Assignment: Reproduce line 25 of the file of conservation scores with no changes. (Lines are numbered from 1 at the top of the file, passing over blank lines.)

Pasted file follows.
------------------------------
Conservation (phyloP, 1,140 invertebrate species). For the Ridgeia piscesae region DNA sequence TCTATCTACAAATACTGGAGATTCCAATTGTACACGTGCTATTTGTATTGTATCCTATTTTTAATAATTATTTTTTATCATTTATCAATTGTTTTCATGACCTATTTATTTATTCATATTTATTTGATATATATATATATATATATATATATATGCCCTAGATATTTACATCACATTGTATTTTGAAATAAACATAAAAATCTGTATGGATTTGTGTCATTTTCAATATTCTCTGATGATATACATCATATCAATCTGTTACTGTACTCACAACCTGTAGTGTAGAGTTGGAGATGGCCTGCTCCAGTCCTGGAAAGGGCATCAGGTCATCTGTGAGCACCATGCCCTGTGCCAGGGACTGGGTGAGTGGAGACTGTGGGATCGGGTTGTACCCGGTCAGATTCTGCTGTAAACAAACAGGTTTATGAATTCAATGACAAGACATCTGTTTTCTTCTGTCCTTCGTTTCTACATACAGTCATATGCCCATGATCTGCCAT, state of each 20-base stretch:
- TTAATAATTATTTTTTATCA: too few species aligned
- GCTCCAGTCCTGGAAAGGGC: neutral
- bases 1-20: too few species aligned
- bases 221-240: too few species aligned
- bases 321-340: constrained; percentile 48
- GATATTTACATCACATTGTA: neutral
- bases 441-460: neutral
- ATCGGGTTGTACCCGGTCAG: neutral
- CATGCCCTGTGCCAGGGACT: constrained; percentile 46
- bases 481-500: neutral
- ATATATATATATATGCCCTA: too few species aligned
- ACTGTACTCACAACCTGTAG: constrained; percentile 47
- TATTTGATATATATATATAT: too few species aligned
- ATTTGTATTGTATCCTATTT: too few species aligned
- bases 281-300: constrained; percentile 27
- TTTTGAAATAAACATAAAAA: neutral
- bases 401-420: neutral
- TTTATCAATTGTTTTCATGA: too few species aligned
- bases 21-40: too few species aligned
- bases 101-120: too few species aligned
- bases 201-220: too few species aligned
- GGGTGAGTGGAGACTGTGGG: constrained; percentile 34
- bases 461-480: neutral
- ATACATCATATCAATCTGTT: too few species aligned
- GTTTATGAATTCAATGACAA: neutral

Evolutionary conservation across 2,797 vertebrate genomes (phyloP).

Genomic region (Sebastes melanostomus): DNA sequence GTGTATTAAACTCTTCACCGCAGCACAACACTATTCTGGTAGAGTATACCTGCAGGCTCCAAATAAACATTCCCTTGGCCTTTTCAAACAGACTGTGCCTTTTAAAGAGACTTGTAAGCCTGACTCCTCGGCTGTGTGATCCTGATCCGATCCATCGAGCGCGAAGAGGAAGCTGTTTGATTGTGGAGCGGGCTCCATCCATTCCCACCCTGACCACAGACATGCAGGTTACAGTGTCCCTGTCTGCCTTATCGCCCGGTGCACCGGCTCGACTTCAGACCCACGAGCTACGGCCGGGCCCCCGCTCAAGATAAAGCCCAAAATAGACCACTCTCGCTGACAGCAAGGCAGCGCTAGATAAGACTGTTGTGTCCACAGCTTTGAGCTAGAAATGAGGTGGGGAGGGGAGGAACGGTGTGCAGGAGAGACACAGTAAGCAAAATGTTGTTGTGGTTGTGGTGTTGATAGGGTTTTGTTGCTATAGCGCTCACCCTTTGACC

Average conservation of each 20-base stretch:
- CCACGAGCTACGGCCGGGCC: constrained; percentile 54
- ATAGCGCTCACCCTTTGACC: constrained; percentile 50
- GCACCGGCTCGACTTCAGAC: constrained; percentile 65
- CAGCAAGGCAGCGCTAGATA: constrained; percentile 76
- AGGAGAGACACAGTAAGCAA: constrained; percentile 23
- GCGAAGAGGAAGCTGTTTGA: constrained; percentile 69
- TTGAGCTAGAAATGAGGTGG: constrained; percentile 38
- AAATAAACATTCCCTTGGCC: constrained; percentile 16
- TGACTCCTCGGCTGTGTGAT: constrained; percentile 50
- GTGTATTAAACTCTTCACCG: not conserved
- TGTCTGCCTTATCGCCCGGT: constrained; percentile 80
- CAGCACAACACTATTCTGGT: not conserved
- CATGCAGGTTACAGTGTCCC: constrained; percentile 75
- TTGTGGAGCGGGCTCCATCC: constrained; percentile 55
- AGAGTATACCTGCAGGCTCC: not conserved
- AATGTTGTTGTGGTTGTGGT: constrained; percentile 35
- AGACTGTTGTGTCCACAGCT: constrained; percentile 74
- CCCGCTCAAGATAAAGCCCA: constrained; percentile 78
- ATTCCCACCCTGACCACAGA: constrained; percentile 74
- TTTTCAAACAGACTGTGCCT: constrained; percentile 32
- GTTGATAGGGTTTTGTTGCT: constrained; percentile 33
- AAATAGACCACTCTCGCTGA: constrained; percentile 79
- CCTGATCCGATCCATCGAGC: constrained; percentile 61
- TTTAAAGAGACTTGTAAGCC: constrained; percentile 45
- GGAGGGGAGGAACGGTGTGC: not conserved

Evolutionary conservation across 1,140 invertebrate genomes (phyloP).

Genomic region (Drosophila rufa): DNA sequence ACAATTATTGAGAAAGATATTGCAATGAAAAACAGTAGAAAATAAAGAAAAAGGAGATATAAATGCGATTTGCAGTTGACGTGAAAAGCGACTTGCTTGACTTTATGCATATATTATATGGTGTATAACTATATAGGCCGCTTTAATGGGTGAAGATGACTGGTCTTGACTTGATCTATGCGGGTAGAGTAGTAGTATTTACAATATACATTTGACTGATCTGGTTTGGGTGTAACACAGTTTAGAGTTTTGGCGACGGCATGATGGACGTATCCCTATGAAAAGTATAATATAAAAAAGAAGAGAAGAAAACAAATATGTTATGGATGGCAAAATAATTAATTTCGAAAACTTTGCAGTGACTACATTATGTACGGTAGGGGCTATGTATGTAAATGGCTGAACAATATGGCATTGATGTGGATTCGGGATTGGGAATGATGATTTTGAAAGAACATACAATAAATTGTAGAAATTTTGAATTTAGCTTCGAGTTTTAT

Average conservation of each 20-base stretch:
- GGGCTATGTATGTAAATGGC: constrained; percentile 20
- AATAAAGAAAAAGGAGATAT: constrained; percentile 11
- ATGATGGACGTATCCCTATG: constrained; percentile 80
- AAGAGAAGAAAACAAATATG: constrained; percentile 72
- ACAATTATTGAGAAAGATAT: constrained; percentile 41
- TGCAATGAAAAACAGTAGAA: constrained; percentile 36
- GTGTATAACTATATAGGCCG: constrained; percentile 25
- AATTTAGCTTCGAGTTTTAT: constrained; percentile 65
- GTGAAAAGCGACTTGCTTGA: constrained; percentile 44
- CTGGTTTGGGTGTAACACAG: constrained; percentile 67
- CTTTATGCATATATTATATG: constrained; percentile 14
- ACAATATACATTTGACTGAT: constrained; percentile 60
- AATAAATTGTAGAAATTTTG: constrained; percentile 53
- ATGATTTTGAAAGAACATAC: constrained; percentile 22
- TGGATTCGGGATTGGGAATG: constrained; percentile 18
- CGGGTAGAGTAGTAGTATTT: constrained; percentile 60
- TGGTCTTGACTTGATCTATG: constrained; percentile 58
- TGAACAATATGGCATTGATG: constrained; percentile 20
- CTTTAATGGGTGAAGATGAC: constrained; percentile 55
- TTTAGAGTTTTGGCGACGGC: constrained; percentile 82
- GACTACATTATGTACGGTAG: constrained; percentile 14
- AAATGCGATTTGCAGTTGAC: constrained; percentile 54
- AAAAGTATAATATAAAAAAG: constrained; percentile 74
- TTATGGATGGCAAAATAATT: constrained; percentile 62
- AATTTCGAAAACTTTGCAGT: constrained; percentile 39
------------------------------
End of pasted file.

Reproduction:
- ATACATCATATCAATCTGTT: too few species aligned